Joel Ong is currently Assistant Professor in Computational Arts and Interim Director of Sensorium: The centre for Digital Art and Technology at York University in Toronto, Canada. Ong is a media artist whose work typically involves artistic and scientific perspectives of the environment expressed through sound, video and interactive elements. His installations and research projects have been shown and presented at various venues around the world. Following his studies in Biology and Ecology at the National University of Singapore, his graduate studies at SymbioticA, the Center of Excellence in Biological Arts at the UWA resulted in a project that merged nanotechnology, tissue culture and sound. He has continued his explorations in the Interdisciplinary Arts through individual and collaborative works with scientists in environmental studies, microbiology and data aesthetics. Ong is an artist with the UCLA ArtSci Collective. More information can be found at www.arkfrequencies.com
_Frozen sound: Bioart and the atmospheric microbiome_
The project explores how emerging processes of computational creativity can be an alternative resource for scientific understanding of the environment. Throughout its cultural history, the non-site of the atmosphere defies capture. Through modern science, it has been materialized and politicized, with strata of the atmosphere slowing being overrun by aerial traffic, surveillance agents, electromagnetic signals, organic and inorganic products and other entities that form the backdrop of anthropogenic effects. And this is not all – in what Prescott calls the Synthetic Age, climate geoengineering posits that we may modify our atmosphere through cloud modifications and carbon capture, create an Earth 2.0 that is cooler, and submit to capitalist designs on the commonwealth of air that is in the process of becoming more and more privatized everyday.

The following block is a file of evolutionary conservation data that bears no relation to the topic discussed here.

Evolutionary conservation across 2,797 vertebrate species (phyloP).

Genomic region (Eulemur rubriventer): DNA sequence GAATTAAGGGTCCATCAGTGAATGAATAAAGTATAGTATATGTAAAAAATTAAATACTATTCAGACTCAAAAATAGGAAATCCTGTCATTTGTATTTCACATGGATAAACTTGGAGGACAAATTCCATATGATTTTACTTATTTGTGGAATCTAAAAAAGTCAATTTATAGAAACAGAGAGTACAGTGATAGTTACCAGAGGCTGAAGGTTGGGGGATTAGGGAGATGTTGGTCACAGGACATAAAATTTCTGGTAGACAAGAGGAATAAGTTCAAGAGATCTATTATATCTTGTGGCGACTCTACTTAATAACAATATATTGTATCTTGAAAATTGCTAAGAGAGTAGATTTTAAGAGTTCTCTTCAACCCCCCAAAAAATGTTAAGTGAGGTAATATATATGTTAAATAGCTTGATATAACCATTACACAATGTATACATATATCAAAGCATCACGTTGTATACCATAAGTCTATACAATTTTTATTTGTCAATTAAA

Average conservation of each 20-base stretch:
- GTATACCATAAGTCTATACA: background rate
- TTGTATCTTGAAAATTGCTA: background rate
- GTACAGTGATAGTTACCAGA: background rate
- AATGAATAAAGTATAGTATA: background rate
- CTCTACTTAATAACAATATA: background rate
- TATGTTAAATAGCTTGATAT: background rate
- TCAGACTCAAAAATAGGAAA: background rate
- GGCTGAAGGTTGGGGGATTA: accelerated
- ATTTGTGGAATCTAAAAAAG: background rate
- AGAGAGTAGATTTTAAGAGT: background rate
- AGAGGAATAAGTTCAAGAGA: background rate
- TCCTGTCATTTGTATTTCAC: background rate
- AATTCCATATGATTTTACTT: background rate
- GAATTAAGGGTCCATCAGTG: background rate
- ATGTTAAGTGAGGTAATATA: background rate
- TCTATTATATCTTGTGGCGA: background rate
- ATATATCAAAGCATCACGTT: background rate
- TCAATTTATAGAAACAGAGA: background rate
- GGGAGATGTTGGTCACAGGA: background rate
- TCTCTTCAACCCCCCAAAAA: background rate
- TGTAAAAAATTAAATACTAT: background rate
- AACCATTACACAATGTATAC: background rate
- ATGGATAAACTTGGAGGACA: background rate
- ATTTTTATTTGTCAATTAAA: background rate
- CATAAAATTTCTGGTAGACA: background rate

His project poses these questions: what if cloud-seeding was not just about organizing particles in the air, but reconfigure the particles in the air itself to hold and reveal genetic stories? What would it say, and how would the wind recast these narratives, activate scenography’s, and be a medium that is the message? How could we effect a sensory revelation of the atmosphere through a previously described hybridity between the arts and the sciences, and yet retain a mythical or transcendentalist quality of the elements?